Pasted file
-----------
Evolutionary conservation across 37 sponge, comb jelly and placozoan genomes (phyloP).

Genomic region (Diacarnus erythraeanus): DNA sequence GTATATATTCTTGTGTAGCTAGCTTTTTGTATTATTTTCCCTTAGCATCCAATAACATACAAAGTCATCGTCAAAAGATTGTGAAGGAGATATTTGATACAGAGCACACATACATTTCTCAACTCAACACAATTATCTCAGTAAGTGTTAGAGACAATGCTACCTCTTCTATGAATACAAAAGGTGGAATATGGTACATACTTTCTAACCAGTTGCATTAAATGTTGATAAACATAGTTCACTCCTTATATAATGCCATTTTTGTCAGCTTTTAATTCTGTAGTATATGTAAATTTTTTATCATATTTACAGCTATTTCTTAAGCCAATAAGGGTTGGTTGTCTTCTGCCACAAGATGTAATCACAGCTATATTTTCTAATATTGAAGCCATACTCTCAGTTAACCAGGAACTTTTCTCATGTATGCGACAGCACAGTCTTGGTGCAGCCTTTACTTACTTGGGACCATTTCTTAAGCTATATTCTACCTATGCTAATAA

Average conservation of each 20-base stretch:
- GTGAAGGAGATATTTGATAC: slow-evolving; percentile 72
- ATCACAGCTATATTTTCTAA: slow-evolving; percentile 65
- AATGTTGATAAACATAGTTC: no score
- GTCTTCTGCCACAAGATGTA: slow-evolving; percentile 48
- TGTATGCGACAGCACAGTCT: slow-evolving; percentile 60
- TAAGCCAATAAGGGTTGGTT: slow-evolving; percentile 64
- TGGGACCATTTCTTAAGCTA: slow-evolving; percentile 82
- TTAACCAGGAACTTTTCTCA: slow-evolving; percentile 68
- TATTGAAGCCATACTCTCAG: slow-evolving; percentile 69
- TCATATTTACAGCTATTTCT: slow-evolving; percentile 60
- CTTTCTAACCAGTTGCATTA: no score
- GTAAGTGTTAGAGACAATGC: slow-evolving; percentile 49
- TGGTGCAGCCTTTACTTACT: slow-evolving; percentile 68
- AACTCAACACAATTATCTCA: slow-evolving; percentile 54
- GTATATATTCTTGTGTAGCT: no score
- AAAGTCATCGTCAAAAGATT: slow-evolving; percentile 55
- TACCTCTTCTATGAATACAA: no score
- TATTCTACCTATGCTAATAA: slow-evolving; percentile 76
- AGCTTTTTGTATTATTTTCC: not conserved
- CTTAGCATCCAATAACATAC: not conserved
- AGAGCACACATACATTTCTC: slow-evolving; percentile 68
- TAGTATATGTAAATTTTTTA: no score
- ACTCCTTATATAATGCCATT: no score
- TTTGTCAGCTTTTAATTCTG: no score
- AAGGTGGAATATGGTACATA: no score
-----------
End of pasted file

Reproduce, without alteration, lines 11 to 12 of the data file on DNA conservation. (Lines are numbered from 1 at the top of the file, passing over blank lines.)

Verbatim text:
- TTAACCAGGAACTTTTCTCA: slow-evolving; percentile 68
- TATTGAAGCCATACTCTCAG: slow-evolving; percentile 69